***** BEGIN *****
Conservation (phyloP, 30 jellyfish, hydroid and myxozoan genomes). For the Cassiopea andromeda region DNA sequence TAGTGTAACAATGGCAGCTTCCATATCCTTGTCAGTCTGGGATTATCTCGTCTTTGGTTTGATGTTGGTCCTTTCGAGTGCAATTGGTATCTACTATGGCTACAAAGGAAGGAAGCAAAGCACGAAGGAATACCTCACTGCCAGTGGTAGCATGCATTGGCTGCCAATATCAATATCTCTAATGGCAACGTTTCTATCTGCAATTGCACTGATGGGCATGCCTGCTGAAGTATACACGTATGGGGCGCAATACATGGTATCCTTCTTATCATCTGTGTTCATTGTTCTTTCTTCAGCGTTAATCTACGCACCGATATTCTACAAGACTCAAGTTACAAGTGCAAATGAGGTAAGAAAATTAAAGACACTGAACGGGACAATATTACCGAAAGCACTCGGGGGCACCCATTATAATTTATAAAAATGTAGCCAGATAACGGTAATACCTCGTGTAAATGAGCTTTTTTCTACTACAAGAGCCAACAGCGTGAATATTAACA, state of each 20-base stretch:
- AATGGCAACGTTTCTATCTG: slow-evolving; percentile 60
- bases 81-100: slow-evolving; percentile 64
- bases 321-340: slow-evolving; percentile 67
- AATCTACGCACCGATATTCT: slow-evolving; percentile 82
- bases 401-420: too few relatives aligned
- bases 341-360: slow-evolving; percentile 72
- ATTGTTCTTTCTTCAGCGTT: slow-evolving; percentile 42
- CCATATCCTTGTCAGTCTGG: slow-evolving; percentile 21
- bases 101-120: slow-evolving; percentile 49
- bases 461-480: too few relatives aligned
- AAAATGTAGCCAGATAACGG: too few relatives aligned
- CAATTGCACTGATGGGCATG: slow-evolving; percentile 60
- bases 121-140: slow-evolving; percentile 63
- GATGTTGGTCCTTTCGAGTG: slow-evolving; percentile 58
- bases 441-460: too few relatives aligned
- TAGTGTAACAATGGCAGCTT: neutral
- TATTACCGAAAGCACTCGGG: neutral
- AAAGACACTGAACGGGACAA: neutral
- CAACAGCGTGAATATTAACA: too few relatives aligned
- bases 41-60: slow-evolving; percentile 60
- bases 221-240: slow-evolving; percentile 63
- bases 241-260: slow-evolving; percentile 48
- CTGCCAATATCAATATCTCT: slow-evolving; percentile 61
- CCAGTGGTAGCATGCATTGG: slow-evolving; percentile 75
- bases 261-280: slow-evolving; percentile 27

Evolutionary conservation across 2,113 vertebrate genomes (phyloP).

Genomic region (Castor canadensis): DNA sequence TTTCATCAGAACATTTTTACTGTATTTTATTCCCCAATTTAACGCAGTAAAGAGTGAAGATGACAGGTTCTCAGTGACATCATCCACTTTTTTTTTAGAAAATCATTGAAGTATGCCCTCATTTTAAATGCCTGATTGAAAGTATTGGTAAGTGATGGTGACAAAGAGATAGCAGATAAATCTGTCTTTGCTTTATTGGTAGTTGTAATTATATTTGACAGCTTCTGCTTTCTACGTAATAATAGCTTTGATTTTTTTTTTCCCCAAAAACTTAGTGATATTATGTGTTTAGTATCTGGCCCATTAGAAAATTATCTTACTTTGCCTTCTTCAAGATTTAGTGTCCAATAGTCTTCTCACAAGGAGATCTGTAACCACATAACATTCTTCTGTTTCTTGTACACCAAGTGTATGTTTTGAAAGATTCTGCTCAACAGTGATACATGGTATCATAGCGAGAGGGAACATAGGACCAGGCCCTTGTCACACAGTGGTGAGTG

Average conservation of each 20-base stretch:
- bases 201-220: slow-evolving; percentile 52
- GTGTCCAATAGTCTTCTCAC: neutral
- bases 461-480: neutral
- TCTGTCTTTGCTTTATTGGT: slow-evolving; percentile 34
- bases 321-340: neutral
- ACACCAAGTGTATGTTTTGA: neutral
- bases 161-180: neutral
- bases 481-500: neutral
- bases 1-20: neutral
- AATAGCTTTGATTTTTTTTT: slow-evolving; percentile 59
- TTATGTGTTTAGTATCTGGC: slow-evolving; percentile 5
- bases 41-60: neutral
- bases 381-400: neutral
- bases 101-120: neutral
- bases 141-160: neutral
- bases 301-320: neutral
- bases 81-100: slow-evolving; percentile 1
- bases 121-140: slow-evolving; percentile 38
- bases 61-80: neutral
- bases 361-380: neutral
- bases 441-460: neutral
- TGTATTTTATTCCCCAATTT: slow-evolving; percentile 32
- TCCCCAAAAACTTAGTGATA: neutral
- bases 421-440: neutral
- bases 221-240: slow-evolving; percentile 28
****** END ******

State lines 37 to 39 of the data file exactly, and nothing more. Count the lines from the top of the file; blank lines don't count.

- bases 481-500: neutral
- bases 1-20: neutral
- AATAGCTTTGATTTTTTTTT: slow-evolving; percentile 59